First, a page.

And now I'm old, and keeping warm; I think again sometimes
how we were young and strong once, and we didn't mind at all
that the mountain nights were chilly – and the bed was rather small.

 *The cot mattress was a calico bag I sewed up, stuffed with dry grass from the hillside. There was no money for a bought mattress, or to buy chaff or straw (the fillings recommended in those days for babies' mattresses.)

 We had no stove for cooking, those first few months – just an open fireplace, frypan for frying, kettle and billycan for boiling, camp oven for baking. The blowflies were so desperate, one even blew our corned beef while it was still boiling – because we had no lid for the billycan.

 We had no wireless. Our evening entertainment (when we had any) was a weekly game of cards with our nearest neighbour, maybe half a mile away; or a few tunes my husband Glen played on his mouthorgan.

 On schooldays, another neighbour's two children aged 6 and 5 came twice a day (hiking a mile or so) for me to supervise their Correspondence School lessons – until my child was born, when I persuaded their mum it was her turn to take on the job.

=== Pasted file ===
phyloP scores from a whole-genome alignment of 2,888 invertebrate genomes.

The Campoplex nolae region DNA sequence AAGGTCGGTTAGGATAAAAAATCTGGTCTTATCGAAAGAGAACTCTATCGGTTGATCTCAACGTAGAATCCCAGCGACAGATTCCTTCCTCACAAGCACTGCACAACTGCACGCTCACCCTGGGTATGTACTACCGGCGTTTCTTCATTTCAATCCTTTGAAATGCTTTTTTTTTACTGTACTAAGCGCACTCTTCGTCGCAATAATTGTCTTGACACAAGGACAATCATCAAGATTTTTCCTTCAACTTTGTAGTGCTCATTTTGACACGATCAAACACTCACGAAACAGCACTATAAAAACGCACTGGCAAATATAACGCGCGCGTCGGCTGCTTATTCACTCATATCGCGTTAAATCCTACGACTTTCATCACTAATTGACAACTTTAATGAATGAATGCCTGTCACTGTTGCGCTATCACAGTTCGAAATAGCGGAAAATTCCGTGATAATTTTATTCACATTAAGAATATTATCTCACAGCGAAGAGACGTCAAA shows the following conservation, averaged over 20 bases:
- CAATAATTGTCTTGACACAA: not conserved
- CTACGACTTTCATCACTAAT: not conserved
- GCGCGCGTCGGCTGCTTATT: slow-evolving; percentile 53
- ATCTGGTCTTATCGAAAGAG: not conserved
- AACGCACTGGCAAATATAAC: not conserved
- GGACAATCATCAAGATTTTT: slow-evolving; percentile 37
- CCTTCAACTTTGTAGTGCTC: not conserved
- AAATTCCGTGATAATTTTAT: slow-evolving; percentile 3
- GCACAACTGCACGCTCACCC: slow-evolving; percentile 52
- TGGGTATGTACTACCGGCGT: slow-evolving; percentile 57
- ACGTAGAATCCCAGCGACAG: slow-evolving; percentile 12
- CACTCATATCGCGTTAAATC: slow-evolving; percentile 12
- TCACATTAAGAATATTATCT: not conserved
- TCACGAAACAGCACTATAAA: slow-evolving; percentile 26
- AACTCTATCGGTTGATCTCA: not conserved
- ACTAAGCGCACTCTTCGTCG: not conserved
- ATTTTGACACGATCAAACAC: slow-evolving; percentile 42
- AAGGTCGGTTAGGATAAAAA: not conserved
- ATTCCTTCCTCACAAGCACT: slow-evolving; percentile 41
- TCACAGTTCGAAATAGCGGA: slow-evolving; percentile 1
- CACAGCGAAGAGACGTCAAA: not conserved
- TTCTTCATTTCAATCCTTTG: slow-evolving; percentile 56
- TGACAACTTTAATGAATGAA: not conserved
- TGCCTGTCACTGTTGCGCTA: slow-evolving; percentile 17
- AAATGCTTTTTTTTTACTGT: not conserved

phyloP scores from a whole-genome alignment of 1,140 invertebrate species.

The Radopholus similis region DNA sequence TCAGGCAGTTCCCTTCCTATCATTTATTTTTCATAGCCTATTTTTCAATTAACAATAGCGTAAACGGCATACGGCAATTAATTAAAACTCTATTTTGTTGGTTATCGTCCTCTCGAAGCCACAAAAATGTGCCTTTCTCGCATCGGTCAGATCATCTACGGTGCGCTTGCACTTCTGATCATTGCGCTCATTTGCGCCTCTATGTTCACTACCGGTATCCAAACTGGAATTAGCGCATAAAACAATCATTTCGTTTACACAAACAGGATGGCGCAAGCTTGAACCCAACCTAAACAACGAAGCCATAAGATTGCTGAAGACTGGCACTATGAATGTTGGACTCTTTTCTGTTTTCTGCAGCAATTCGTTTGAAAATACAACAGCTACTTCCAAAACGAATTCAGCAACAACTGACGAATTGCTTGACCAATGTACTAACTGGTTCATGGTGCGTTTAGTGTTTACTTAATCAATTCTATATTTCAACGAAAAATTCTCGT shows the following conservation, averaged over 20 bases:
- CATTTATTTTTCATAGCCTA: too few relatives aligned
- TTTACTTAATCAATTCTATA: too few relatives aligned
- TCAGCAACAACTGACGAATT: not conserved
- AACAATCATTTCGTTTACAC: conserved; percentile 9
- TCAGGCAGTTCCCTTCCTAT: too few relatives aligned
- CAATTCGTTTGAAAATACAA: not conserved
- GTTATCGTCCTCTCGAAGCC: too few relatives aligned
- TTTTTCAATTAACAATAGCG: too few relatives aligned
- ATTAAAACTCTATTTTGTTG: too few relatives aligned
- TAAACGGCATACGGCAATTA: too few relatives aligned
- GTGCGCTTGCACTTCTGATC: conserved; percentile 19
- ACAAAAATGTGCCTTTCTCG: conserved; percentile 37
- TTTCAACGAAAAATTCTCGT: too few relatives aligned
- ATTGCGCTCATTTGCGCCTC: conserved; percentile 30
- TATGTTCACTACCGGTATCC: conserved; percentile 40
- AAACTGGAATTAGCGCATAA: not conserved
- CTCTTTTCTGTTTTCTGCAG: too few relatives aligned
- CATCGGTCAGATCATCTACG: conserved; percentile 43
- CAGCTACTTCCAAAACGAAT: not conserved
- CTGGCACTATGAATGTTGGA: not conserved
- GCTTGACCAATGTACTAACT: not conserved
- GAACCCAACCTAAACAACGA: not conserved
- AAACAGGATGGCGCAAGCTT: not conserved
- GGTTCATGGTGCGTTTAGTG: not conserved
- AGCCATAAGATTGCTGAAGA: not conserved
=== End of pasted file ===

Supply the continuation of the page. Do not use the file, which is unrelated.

My daughter Ruth was born in Lithgow Hospital. The people we met there were warm, hospitable neighbours; I've long believed that cold climates produce warm hearts. From here we moved to the North Coast of NSW, to grow bananas at Scotts Head. That was another wonderful new experience for me, and has produced another reminiscence poem….as did my childhood memory of watching the bullock team pass our door in the early 1930s in Nabiac, the first home I remember. That bullocky was never known to swear.

 Bessie Jennings